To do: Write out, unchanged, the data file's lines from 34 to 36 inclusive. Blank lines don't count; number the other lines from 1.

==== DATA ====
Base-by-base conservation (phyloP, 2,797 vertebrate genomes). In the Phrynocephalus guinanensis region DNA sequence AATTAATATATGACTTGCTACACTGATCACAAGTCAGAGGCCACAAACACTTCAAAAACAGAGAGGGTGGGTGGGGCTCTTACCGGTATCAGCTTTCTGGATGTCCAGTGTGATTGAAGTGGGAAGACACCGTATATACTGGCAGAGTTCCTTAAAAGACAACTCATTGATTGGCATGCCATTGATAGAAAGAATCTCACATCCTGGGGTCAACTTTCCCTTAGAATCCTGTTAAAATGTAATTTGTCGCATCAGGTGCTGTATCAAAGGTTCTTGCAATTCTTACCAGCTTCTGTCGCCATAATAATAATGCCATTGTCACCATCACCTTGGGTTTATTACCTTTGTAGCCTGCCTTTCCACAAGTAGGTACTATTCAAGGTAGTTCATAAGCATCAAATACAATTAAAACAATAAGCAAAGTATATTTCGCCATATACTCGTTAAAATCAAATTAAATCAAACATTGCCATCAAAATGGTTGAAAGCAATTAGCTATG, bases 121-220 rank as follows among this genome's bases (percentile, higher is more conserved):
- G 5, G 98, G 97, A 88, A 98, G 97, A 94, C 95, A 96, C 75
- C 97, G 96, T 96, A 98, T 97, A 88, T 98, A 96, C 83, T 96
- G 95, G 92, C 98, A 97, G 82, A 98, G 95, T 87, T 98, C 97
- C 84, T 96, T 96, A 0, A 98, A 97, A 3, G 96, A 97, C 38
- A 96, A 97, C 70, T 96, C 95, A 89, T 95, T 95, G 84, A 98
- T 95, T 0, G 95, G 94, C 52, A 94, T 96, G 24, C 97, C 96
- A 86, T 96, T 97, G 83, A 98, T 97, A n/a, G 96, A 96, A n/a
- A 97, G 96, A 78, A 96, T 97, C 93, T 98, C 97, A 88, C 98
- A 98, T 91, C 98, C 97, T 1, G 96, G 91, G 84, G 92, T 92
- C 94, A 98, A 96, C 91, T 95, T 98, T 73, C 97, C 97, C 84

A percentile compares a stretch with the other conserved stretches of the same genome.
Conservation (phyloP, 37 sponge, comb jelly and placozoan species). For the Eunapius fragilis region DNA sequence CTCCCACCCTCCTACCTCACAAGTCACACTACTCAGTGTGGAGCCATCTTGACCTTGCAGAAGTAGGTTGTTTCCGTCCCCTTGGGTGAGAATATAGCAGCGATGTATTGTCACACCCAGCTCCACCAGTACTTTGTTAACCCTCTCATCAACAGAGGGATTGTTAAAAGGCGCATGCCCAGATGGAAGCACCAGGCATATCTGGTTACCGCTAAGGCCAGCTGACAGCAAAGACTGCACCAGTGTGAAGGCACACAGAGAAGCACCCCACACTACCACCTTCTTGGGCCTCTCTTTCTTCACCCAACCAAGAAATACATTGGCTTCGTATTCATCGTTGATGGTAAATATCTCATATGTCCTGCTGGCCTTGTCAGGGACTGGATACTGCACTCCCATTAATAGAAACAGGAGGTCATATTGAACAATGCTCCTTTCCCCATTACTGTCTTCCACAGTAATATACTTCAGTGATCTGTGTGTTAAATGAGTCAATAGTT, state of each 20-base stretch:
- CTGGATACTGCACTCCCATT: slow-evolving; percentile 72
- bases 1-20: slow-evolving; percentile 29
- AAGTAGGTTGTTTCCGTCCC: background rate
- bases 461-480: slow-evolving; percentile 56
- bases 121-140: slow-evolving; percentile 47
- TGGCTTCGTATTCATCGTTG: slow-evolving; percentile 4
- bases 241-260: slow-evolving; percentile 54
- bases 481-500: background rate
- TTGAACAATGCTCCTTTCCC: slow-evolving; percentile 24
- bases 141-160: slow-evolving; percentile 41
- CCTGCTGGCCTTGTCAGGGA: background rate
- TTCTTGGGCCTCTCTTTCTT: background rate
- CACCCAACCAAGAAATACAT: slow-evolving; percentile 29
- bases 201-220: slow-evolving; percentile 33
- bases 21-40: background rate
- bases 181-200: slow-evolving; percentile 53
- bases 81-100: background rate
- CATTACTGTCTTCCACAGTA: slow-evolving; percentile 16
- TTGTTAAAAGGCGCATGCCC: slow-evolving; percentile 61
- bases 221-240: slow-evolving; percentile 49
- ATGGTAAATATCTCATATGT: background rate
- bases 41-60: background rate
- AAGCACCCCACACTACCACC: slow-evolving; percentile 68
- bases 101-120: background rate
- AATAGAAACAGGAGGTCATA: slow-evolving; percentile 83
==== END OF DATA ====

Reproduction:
- ATGGTAAATATCTCATATGT: background rate
- bases 41-60: background rate
- AAGCACCCCACACTACCACC: slow-evolving; percentile 68